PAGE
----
Important Art by Caravaggio
It is probable that Caravaggio executed this self-portrait whilst in the employment of frescoist Giuseppe Cesari and the painting's carefully worked still life elements demonstrates the influence of Cesari's tutelage. Caravaggio's 17th-century biographer Giovanni Baglione identifies this painting as one of a group of the artist's early self-portraits painted with the aid of a convex mirror, a contention supported by the figure's awkward pose, as if turned to ensure better visibility in the mirror surface. The image may have been a 'cabinet piece' but was not, as far as is known, a commissioned work.
The title Sick Bacchus, a seemingly apt title for the subject's pallor and dark, hooded eyes, can be attributed to art historian Roberto Longhi, who believed that the artist painted it after he was discharged from the hospital, following an incident in which the artist was kicked by a horse and sustained severe injuries. Alternatively, the image's greenish coloration might simply be ascribed to a nighttime setting appropriate for the bacchanalia which was about to ensue. Bacchus was a fitting alter-ego for Caravaggio as he was the deity of wine, theater, ritualized displays of ecstasy and was synonymous with inspiration and destruction. The portrait, however, differs from traditional representations of Bacchus where he is depicted in the midst of unbridled celebration, often in a verdant landscape. Caravaggio's image adheres to the conventions of many of the artist's other works, presenting the mythological figure in a sparse interior. In addition, the artist's pallor and sedentary pose suggest not a deity in his prime, celebrating the virtues of wine and festivity, but rather the consequences of over-indulgence. Indeed, the ivy leaves encircling the artist's head have started to wither, a few of the grapes in his hands have begun to shrivel, and the two lush apricots in the painting's foreground betray the beginning brown spots of rot.
Cindy Sherman later famously reinterpreted this painting, posing herself as Caravaggio's Bacchus, in her 1990 photograph Untitled #224 (after Caravaggio's Bacchus).
This work is one of two paintings representing the same subject matter; the other painting is in the Roberto Longhi Foundation in Florence. Here, a young boy, an example of the tousled, curly-haired youth who populated many of Caravaggio's early secular pieces, recoils in pain and surprise after having reached for one of the fruits on the table only to be bitten by a lizard, concealed among the pile of cherries. Though Caravaggio condemned Classical statuary, the boy's expression may have its root in the expression of horror found in the statue of Laocoön and His Sons, and the lizard is reminiscent of the reptile portrayed in the ancient Roman sculpture Lizard Apollo, which would have been in Rome in Caravaggio's time.
On the table, Caravaggio demonstrates his skill rendering the play of light over and through different textures. In keeping with Caravaggio's wider style, the boy exists in a nondescript, timeless interior, with blank walls punctuated only by a stark, diagonal light source originating from the upper left, and outside the frame of the painting. This heightens the intense expression of the piece, as it highlights the boy's bare right shoulder, raised as he recoils from the bite; his furrowed brow and mouth open in a gasp. The work is notable in large part for its striking sexual subtext. In the Italian street slang of Caravaggio's time, bitten fingers represented a wounded phallus, and the artist's inclusion of jasmine, a traditional symbol of sexual desire, in combination with the lizard lurking beneath the cherries and apples, each signifiers of temptation, suggests that the painting illustrates the perils of indulging in sexual appetites.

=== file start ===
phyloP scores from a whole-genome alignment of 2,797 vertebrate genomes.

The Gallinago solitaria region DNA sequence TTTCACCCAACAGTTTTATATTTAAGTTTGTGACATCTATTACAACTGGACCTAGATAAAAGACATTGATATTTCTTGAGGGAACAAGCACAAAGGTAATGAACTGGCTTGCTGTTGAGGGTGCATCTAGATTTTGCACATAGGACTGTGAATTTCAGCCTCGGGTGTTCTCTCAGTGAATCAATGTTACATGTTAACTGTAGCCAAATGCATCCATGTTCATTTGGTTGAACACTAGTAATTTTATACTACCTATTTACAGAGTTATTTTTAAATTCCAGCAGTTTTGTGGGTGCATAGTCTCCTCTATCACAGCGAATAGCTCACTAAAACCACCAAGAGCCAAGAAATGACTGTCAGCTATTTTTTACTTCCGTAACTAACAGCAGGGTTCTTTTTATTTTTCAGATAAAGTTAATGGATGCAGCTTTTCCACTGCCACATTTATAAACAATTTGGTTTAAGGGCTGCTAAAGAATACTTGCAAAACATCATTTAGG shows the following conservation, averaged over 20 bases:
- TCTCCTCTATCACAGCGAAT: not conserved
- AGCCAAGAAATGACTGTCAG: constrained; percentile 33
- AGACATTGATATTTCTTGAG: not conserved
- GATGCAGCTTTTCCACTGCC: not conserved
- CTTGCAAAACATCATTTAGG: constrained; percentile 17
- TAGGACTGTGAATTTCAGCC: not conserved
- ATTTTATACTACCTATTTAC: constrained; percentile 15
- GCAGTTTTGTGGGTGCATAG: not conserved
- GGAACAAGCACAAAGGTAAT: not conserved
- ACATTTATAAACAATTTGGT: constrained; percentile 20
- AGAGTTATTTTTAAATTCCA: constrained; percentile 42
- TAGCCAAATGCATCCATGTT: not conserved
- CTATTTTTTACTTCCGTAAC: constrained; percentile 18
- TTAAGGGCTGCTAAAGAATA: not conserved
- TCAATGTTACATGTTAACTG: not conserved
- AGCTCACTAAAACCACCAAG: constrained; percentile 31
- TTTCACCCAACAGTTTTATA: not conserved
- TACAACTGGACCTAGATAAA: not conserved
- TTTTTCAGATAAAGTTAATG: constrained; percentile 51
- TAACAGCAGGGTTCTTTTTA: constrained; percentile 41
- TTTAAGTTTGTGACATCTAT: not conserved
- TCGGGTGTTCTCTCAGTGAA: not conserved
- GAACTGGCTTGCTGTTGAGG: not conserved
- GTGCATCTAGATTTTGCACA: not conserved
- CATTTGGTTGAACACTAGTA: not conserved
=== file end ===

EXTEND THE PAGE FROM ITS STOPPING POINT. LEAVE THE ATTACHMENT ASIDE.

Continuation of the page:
This work is an example of the Venetian pictorial genre of a 'concert' picture, exemplified by Titian's earlier 1510 work, The Pastoral Concert, in which artists celebrated the performance of music. This image, however, subverts the genre in a number of ways challenging traditional readings of it - it depicts a rehearsal rather than a concert and the inclusion of the classical clothing of the musicians and a winged cupid in the upper left of the image signals a symbolic intent probably linking music, love and wine (represented by the grapes in the cupid's hand).
The figures crowding the image seem to have been drawn separately and added to the composition. The central musician has been identified as Caravaggio's companion Mario Minniti and the other figure facing the viewer is possibly a self-portrait. The musicians are rehearsing madrigals and the lute player in the center is transported by the music, his wet eyes and dreamy expression suggesting sadness and lost love. The inclusion of a violin in the foreground indicates the presence of another musician. Caravaggio's patron, Cardinal del Monte, for whom this work was commissioned, was interested in music and he and his friends tutored musicians and encouraged musical experimentation. The crowded space of The Musicians may invoke the musical environment found in del Monte's household.